FSIS revives proposal on trichinae in pork
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WASHINGTON, March 18, 2016 - USDA's Food Safety and Inspection Service is asking for comments on a proposal to eliminate what it says are “redundant trichinae control requirements for pork and pork products.”
Facilities “will still be required to control for the risk of trichinae and other parasites,” but can do so using FSIS's Hazard Analysis and Critical Control Point (HACCP) system.
HACCP regulations “require establishments to develop science-based controls for trichinae that are appropriate for the hazards identified for each specific establishment,” FSIS said in a release. “Compliance with FSIS's HACCP guidelines has proven effective at eliminating trichinae, and the risk for Trichinella infection associated with commercial pork has decreased substantially.”
Trichinellosis in humans is caused by the consumption of raw or undercooked meat products containing Trichinella larvae, FSIS said.
In draft guidance for pork producers, FSIS said that during the late 1940s, about 400 cases of trichinellosis were recorded in the U.S. each year. But by 2008-2012, “a median of 15 cases per year were reported” to the Centers for Disease Control and Prevention.
Today, “the risk of trichinellosis from commercially raised and properly prepared pork is very low,” the guidance said.
Most of the reduction is due to swine being raised in confinement, the draft guidance said. “However, in organic, pasture-raised swine that have access to rodents and wildlife infected with Trichinella, the risk of infection to Trichinella is increased,” it added.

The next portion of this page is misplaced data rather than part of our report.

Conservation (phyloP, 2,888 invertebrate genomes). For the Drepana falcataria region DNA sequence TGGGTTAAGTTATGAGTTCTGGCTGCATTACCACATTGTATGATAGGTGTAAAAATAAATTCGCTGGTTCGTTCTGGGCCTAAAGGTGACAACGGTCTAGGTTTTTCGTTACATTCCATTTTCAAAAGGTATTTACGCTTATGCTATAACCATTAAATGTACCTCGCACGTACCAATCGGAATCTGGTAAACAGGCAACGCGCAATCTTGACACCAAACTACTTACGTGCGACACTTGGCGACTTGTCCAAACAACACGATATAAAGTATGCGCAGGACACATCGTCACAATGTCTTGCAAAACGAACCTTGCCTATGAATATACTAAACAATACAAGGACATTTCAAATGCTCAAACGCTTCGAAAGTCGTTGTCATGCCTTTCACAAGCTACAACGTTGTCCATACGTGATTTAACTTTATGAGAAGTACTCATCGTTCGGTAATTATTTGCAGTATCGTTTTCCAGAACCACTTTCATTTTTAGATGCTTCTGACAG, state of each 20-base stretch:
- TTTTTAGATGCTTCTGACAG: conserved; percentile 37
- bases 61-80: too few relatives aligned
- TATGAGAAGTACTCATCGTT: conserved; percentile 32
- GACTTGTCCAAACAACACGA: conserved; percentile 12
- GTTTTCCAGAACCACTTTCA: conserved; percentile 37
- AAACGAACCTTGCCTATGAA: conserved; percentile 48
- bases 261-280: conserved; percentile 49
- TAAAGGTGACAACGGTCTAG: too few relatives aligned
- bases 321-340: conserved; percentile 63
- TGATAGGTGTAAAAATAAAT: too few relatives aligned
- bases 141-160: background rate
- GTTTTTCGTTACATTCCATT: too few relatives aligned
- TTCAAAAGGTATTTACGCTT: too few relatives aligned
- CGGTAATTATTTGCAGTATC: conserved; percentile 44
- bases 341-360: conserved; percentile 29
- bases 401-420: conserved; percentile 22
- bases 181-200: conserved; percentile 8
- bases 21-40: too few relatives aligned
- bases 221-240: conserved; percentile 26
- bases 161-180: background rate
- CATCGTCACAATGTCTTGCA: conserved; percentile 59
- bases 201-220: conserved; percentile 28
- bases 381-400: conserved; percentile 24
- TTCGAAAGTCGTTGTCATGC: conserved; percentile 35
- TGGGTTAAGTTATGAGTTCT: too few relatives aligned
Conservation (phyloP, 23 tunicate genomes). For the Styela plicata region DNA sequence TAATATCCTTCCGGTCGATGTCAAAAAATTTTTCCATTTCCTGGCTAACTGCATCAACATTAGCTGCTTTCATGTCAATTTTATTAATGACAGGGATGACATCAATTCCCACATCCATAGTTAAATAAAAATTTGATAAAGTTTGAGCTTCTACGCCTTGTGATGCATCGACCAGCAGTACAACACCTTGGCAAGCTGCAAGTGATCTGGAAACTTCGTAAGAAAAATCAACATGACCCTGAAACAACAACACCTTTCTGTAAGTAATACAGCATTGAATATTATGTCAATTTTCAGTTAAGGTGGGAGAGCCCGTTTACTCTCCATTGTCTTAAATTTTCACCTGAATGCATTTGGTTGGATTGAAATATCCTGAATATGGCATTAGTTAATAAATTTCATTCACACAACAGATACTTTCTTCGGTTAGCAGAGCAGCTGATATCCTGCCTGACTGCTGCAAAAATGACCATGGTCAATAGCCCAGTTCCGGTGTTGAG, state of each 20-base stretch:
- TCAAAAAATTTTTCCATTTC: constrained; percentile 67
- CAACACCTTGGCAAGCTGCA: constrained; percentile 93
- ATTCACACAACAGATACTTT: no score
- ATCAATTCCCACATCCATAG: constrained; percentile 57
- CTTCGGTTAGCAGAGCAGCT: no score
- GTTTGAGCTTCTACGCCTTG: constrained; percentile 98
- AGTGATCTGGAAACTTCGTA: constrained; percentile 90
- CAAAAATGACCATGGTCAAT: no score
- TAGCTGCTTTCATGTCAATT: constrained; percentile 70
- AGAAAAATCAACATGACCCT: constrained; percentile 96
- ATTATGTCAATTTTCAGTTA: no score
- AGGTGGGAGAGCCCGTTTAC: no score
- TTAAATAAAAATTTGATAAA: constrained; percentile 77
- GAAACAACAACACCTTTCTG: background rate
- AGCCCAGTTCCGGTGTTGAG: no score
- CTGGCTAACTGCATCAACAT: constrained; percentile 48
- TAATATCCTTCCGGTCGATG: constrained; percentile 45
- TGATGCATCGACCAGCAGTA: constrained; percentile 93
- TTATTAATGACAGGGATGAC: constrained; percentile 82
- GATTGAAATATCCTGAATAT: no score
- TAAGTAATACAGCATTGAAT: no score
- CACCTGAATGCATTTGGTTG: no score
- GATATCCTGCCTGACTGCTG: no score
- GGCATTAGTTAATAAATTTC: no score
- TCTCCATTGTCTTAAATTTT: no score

“Raising swine outdoors poses a major risk for swine being infected with Trichinella because it increases exposure to potentially infected reservoir hosts,” the guidance said.
FSIS is also asking for comments on the draft guidance, which said that if the new proposed rule is finalized, “all establishments producing pork products will need to assess whether their products are to be treated for elimination of Trichinella, whether special cooking instructions are necessary on the label of the products, or whether safe handling labels are sufficient to ensure that the products are cooked to temperatures necessary to eliminate any possible live Trichinella.”
The guidance lists four options to prevent and control Trichinella in pork:
- Acquire pork products from carcasses or carcass parts found to be free of Trichinella by a validated testing method;
- Obtain pork products from swine producers who participate in the Trichinae Certification Program or a negligible risk compartment for Trichinella;
- Label Not Ready to Eat (NRTE) pork products, including all forms of fresh pork requiring additional treatment by the consumer and validated cooking instructions;
- Treat NRTE pork products for the destruction of Trichinella that might be eaten rare or without thorough cooking because of the appearance of the finished product.
Also in the supplemental proposed rule, FSIS is asking for comment on a proposal to establish food safety performance standards for all ready-to-eat and all partially heat-treated meat and poultry products.
“These changes will streamline and clarify the regulations without any reduction in the existing public health protections,” FSIS said. “Among the proposed changes, FSIS is proposing to remove redundant equipment descriptions, update wording to reflect FSIS' current organizational structure, and clarify the regulatory requirements.”
The public comment period will begin when the proposal is published in the Federal Register, most likely sometime next week.
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